Essenshell, examined

Amber dropping a knee last weekend.  I should also note that today, below 5300′ or so, was the very first breakable crust day of the year.  Fairly mellow icey rain crust, which I’m happy to report the Marquettes made absolutely inconsequential.  Rocker is the shit.

My quest for the best shell for ______ continues.  Early this past week a large Patagonia Essenshell pullover came up for sale on BPL, and without hesitation I grabbed it.  The Essenshell is an early-mid 00’s vintage, made of a nice polyester micro ripstop fabric with Encapsil treatment, Patagonia’s branding of the Epic fabric treatment.  Waterproofish (at a very low PSI), quite breathable, and because the DWR is structural, needs no reapplication.  Best of all, the ripstop has a surprisingly soft hand, and based on testing (ski touring) today, the Epic coating is quite breathable (not all Epics are created equal).

Good stuff: the fabric, belly button length zip, nice big pockets, enormous hood which swallows a helmet with ease, cuffs with both elastic and velcro.

Bad stuff: waterproof zips, front pocket backing material.

The pocket size is awesome.  Big, but just above hipbelt level.  Waterproof zips are, I hope, dying out.  Their durability and (lack) of ease of use beats out the hype.  What’s unconscionable, is the use of thick, fuzzy mesh as the pocket material.  It seems destined to suck up tons of moisture.  I may have to replace it.

One handed hood pull: very good.  Tough but not stupid heavy fabric: excellent.  (Pullover is about 11 oz.)

The large size was enormous on me.  Fortunately, a simple side seam ran up the middle edge of each side and out each sleeve.  I turned the pullover inside out, ripped some of the stitching out of the hem, took 2 inches off each side, 1.5 inches out of each sleeve (dimensions based on my Arc’teryx Paclite pullover), cut the excess off, then resewed the hem.  A simple 20 minutes work.  As a bonus, the sleeves and body are extra long, good for sealing out snow during particularly athletic faceplants and tomahawks.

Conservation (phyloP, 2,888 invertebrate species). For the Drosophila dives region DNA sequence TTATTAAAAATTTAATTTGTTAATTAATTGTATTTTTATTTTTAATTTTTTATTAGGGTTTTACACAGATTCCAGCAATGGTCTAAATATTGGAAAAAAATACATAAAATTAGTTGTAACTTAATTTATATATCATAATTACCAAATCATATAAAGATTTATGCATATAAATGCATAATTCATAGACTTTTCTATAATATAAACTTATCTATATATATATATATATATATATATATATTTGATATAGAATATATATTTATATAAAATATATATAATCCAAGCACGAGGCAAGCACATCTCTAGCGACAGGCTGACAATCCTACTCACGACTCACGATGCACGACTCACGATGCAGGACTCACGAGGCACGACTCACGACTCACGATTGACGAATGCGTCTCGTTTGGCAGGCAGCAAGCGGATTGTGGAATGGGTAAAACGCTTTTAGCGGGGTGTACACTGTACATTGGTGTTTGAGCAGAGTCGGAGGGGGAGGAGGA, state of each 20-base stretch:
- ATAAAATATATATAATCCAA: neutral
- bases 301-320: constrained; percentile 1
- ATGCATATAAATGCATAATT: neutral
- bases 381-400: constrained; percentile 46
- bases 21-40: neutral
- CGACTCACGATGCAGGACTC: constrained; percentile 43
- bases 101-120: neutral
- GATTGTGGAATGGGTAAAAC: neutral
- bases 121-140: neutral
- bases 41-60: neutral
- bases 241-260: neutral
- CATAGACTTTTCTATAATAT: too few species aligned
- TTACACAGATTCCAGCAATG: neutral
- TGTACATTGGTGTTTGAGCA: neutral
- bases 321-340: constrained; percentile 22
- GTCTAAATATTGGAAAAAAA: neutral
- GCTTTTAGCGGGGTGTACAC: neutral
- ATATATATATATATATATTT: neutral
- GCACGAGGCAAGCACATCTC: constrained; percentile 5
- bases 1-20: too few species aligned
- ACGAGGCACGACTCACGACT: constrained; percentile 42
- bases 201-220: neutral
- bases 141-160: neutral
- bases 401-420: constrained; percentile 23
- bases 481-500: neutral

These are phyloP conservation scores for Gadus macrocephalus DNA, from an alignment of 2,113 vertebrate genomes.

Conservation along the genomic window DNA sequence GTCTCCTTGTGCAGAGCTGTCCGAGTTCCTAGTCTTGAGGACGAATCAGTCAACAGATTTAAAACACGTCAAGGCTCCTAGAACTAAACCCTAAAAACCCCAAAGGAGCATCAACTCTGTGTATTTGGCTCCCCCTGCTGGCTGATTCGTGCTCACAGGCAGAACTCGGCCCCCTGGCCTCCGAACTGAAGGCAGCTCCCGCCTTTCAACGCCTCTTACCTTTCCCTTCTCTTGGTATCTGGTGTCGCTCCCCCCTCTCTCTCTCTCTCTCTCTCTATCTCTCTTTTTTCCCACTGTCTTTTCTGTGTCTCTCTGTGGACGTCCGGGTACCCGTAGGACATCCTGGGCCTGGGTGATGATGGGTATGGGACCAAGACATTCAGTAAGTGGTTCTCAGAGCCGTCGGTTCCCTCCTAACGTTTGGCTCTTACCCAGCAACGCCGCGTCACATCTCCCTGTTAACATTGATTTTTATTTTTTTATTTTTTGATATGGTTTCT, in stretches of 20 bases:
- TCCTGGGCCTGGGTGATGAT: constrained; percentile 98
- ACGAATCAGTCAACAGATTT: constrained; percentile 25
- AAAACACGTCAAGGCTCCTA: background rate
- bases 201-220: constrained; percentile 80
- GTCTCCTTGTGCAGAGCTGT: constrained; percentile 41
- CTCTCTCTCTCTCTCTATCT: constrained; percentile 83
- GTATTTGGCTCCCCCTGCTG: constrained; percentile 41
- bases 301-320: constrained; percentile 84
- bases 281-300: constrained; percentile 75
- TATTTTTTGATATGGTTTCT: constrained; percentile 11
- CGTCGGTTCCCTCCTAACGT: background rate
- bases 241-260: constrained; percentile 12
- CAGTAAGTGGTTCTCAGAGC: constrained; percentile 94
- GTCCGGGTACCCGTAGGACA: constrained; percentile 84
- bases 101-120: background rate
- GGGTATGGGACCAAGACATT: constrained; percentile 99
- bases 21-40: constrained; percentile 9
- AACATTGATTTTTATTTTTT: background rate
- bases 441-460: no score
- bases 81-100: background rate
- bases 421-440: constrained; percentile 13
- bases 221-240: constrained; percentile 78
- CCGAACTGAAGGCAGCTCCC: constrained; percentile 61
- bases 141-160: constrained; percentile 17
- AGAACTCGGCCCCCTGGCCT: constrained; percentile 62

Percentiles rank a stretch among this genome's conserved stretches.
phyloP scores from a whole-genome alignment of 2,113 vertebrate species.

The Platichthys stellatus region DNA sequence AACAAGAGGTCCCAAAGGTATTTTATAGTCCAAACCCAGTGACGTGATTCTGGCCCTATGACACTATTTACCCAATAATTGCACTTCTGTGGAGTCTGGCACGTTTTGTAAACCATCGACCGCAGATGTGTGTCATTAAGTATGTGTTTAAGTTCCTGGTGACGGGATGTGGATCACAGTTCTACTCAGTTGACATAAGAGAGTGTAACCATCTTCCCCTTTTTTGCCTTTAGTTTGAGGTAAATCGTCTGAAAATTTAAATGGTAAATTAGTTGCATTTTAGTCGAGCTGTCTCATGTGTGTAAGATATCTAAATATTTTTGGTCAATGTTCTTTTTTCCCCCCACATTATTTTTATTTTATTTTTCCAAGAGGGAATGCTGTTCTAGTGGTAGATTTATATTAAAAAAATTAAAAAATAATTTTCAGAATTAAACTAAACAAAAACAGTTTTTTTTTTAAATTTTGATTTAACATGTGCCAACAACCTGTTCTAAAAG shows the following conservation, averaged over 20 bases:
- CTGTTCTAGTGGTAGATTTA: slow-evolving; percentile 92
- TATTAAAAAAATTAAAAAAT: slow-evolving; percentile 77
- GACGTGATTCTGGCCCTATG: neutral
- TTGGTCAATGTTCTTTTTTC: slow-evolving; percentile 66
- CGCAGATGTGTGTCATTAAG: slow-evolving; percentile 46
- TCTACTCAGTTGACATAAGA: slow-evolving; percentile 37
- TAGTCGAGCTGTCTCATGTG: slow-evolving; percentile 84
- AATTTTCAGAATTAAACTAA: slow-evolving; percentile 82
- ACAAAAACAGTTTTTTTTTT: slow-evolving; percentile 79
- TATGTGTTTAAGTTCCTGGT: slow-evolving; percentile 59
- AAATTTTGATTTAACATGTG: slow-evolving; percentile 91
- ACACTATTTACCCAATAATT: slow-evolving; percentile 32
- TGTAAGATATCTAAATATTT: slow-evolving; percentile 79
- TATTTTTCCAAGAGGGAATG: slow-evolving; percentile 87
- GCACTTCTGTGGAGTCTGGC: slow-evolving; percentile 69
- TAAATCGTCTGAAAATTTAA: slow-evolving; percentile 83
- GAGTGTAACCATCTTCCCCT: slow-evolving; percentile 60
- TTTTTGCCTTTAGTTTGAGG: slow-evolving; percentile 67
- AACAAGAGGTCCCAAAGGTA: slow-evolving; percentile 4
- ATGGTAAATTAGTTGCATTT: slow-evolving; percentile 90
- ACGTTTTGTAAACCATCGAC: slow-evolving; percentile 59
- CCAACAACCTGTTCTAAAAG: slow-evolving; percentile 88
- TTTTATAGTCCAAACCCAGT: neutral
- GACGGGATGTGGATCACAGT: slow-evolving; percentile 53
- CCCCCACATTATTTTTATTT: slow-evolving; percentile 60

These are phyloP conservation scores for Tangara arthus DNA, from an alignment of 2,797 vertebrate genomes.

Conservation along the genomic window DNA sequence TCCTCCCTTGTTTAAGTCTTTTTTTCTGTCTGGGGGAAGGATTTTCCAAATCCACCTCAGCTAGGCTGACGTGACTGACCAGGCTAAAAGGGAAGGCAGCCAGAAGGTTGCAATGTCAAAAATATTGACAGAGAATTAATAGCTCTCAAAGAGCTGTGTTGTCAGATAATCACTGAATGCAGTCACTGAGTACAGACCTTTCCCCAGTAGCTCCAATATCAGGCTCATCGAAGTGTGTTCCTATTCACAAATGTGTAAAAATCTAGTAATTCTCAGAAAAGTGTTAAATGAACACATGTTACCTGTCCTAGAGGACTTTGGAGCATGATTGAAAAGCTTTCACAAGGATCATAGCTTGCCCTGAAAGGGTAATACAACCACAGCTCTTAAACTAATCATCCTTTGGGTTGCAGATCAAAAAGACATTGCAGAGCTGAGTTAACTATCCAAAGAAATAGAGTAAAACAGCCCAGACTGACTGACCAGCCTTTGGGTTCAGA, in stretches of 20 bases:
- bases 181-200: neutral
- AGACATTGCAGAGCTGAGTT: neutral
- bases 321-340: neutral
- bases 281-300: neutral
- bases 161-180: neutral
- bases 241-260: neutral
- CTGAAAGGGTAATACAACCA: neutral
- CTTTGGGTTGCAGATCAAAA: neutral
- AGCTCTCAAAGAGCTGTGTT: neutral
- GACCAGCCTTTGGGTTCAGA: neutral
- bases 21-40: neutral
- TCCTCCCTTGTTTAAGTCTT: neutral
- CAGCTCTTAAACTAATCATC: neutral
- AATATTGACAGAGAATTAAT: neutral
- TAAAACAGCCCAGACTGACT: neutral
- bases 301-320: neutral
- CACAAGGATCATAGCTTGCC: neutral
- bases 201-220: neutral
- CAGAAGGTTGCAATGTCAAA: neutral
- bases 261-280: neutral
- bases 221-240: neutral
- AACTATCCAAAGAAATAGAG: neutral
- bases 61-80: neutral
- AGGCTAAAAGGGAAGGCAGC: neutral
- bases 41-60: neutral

Inside fabric detail.  Feels nice against the skin.

I anticipate this becoming the go-to skiing shell.  What will be more interesting is to see how waterproof and quick drying it is, and how successful the just-get-wet strategy will be come spring.  I’ve got a new tarp on order that might help in that goal.


7 responses to “Essenshell, examined”

  1. This is a great shell. I have the 2003 version that is full zip and it is still doing great. Awesome for any high output winter activity. The huge chest pockets are amazing for ventilation.

  2. It’s certainly working very well thus far.

    I owned the Essenshell/Krushell succesor, the Ready Mix, back in the day. Bought the first gen, in fact. The zip died in 2008 and it disappeared (uninsured!) en route to Patagonia repair headquarters.

    The Essenshell’s performance thus far makes me question why they “improved” it in the first place.

    1. I am guessing they took it out of the line up as it is not as stylish as some of their newer offerings. Seems like Pata is steering away from their core users that want simple functionality in favor of TNF type mass marketability. That said they do still make some great stuff.

      1. Anoraks are, by definition, the height of style.

  3. I owned mine since it popped out. I’m still cursing myself to do not have bought more while it was available.

  4. […] reason, but it has been good enough for snow.  The sizing is also key to the function.  As I mentioned two years ago, I bought a large and took the sides and sleeves in a bit.  This means it stays down […]

  5. I have a silver-gray Essenshell Anorak of the same early -00s vintage, and it is still a go-to piece for 3-season hiking, mountain biking, and Spring skiing. Unlike the fabric in a lot of high-priced models that ostensibly replaced this jacket (H2NO, Gore-Tex Paclite), there is no liner to rip, snag, or just wear out after countlessly donning and doffing the jacket over wool sweaters and fleece jackets. Another feature that seems fairly rare in today’s offerings is the combination of elastic and Velcro at the cuffs, which allows you to set it and forget it. This too adds to the jacket’s durability as the constant ripping and sticking at the cuffs makes the Velcro the weak link that sends many a jacket to the recycling bin before their time.

    Patagonia has been promoting the “repair first” mantra, so when one of the pocket zippers finally failed, I sent it back and they replaced both of the pocket zippers (keeping the styles symmetrical) for no charge. Sweet.

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